Cold ShiversThe seasonal appeal of ghost stories.

Cold ShiversThe seasonal appeal of ghost stories.

Issue 30

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Arts & Culture

“Whenever five or six English-speaking people meet round a fire on Christmas Eve, they start telling each other ghost stories,” wrote Jerome K. Jerome in his 1891 story collection, Told After Supper. This custom, heightened during the macabre-embracing Victorian era, may have its origins in the Yuletide season’s pagan antecedents: At the darkest point of the year, the boundary between the living and the dead is believed to be thinnest, conjuring weirdness, worry and unease.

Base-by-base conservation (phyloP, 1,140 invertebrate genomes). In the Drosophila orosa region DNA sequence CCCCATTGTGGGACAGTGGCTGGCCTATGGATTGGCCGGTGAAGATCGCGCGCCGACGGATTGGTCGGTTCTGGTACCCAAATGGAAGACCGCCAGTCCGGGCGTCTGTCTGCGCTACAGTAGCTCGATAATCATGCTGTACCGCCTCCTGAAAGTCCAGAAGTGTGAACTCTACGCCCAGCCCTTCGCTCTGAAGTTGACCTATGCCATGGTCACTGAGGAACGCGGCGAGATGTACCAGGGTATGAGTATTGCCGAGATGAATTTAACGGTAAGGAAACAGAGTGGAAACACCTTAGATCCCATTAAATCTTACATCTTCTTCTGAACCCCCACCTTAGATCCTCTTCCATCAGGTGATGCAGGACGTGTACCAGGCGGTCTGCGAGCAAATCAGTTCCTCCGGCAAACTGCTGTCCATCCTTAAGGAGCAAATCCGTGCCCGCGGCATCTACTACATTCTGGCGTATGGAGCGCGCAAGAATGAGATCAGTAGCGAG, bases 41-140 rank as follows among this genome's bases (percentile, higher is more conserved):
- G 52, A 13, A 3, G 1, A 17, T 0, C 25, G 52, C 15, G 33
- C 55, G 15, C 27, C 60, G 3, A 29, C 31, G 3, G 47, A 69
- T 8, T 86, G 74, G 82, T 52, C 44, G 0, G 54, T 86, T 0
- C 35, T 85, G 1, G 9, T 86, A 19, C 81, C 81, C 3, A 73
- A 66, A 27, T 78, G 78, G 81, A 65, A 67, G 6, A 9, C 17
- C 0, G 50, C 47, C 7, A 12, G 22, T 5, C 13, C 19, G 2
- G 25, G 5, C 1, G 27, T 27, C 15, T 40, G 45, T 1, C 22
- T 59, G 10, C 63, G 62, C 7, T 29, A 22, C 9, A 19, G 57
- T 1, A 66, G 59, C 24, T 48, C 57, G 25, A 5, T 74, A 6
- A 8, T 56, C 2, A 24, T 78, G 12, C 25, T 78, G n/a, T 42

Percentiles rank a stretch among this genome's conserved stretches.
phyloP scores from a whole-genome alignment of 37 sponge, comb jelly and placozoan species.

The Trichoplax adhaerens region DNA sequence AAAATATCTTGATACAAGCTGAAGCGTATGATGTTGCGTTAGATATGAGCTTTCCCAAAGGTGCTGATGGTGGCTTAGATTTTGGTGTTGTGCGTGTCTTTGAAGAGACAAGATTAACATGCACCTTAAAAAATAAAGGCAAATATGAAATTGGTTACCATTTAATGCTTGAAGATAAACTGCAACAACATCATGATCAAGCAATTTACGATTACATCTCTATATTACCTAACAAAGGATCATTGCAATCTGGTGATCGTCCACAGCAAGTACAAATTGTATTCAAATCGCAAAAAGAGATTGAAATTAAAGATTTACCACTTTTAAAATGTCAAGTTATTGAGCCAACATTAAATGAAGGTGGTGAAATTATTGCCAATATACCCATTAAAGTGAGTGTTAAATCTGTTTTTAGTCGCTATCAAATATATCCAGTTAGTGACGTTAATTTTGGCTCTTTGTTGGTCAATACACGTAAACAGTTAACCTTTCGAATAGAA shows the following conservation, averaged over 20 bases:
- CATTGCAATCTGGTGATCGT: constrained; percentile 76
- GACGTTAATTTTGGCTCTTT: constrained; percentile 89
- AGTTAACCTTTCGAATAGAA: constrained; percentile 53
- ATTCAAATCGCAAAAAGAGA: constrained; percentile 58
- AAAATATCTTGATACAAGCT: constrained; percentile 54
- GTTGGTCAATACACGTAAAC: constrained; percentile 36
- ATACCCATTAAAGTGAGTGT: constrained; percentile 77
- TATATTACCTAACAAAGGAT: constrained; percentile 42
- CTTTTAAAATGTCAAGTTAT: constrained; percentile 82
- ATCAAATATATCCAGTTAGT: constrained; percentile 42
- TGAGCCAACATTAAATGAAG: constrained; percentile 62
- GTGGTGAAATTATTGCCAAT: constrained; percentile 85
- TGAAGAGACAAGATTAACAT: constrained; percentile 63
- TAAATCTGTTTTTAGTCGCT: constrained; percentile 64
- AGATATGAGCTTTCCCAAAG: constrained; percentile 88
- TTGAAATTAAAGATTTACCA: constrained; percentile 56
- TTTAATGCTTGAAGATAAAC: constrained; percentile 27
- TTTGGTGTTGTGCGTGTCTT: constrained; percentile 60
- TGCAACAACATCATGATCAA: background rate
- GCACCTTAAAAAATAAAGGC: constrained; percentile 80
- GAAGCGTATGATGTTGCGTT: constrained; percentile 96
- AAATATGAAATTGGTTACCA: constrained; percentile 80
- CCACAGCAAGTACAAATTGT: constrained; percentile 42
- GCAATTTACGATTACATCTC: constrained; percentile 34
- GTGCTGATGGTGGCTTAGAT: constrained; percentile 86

Like all folklore, ghost stories serve educative purposes. Mexican children, for example, are taught to avoid wandering alone late at night for fear of La Llorona—a woman believed to haunt riverbanks looking for her drowned children. They can also reveal uncomfortable truths: In the United States, the panoply...

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